How peer review is supposed to help you!

Malicious authors know how to get past peer review without effort:

  • Pretend to have run extensive experiments supporting your theories. When the experiments contradict you or are merely difficult to explain, clean them out conveniently. Nobody will try to reproduce your experiments on the short run.
  • Do not think through the deep and complicated issues: reviewers only have a few days at the most to review your papers anyhow!
  • Pick your problems and experiments so as to make the problem as elegant as possible. Do not bother yourself with nasty (but important) details: they will merely get in the way of getting your paper accepted.


Peer review is meant to help you generate better results. Listen to the reviewers.  Peers are (potentially nasty and ill-tempered) advisors. Convince yourself that your work is good, even under some scrutiny.

Remember: your research program is more than the sum of your papers. Many useless researchers wrote many more papers (and got larger grants) than Shannon or  Feynman. Don’t write papers whose only virtue is that they may eventually get past peer review. It is a depressing goal.

6 thoughts on “How peer review is supposed to help you!”

  1. Of course, you are entirely right Daniel – at least from the point of view of ethics. But your advice goes against every edict in the academic rat race.

    (a) publish as much as you can (publishing frequency = research quality)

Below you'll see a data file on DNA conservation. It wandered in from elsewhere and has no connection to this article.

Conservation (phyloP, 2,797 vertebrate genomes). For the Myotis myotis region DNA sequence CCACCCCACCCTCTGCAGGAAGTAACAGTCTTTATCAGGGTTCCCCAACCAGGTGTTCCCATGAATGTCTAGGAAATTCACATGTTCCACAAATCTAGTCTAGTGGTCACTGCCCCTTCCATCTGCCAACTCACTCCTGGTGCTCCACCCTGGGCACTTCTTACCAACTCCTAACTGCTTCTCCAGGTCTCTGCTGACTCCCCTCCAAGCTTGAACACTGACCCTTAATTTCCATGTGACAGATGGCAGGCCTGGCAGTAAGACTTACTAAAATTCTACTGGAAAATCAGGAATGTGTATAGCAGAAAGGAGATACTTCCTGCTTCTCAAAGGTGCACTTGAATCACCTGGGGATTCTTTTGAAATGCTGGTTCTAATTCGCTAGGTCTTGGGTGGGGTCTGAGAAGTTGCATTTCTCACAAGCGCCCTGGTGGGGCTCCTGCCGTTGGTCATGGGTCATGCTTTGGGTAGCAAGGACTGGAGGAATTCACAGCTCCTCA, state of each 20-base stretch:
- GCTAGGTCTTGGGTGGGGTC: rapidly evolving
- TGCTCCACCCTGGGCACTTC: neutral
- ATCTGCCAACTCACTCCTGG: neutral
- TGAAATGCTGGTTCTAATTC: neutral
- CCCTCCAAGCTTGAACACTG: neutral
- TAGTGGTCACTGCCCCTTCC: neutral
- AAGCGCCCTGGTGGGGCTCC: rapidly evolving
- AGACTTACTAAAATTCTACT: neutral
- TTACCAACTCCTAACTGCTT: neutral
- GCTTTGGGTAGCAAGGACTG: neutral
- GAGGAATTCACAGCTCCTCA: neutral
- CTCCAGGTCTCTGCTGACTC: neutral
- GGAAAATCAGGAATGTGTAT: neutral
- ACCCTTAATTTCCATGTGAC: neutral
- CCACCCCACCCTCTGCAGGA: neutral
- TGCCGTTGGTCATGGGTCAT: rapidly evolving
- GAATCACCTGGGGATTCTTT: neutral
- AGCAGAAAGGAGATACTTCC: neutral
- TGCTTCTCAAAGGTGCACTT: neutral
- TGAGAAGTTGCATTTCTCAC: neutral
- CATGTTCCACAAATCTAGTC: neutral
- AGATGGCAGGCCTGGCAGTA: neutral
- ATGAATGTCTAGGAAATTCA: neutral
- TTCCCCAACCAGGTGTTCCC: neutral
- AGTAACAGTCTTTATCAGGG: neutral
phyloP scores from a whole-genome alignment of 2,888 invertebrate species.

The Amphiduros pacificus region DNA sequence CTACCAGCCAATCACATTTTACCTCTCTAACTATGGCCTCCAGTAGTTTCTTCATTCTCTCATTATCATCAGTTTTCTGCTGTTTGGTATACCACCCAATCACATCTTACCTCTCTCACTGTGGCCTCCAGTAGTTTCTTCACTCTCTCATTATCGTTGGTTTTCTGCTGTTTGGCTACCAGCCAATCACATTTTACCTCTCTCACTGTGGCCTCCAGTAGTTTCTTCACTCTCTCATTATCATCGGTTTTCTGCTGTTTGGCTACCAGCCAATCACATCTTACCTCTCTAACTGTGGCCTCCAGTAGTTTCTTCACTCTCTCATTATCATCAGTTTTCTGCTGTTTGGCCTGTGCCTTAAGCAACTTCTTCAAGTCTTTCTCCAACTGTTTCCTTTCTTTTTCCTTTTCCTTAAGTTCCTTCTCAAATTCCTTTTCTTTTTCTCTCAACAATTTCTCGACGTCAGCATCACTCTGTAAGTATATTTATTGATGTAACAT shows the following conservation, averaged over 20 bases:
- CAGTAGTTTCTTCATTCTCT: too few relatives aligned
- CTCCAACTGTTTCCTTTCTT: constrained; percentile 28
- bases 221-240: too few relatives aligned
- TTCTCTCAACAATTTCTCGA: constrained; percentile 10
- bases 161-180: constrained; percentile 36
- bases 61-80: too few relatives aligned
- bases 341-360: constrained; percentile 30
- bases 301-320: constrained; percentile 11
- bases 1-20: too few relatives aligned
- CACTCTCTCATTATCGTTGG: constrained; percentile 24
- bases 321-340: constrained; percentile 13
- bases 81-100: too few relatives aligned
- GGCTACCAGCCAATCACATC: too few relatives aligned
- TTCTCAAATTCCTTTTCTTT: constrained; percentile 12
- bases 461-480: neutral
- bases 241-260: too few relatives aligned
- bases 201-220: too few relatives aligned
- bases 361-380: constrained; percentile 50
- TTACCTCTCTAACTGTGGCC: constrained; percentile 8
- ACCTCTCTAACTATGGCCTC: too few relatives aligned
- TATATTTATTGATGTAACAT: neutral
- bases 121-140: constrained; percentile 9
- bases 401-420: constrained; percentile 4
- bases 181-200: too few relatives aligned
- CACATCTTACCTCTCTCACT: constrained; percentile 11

(b) get grants to fund your research (requires [a])
    (c) use grant money to fund students’ work that you can use to satisfy (a) and (b).

  2. Andre: While there are certainly incentives to maximize your publication rate, there are other incentives in play as well.

    If you write fewer, better papers, you are likely to me more respected by your peers — do you think more highly of someone who writes high-quality, insightful papers at a moderate pace, or someone who churns out mediocrity? Someone who focuses on quality is also likely to be cited more (one hopes), and to win “10 year” awards and the like. A researcher’s reputation is built on doing great work, not doing lots and lots of boring work.

  3. And they call me an idealist! While I’m not an academic, my impression of life inside the ivory tower is similar that that of Julian and Andre: the pressure to be a publishing machine often outweighs other considerations, at least in the early years. It is indeed a depressing goal–and was a key factor in my decision not to pursue an academic career after completing my PhD.

  4. OK, today’s story:

    A senior, well-respected professor comes to my office and asks how I am doing.

    Me: “Kind of busy lately trying to prepare my promotion package”.

    Senior Prof: “How many journal papers do you have”?

    Me: “Six, and two of them under advanced stages of review”

    Senior Prof: “And you are already up for promotion?”

    This is a person who is going to vote in my case a few months from now.

  5. @panos I’ve got roughly the same number of journal articles and I got my promotion to full prof. There were 3 external people, at least… and nobody said anything about the *number* of papers I wrote.

    So, maybe there is hope, after all!

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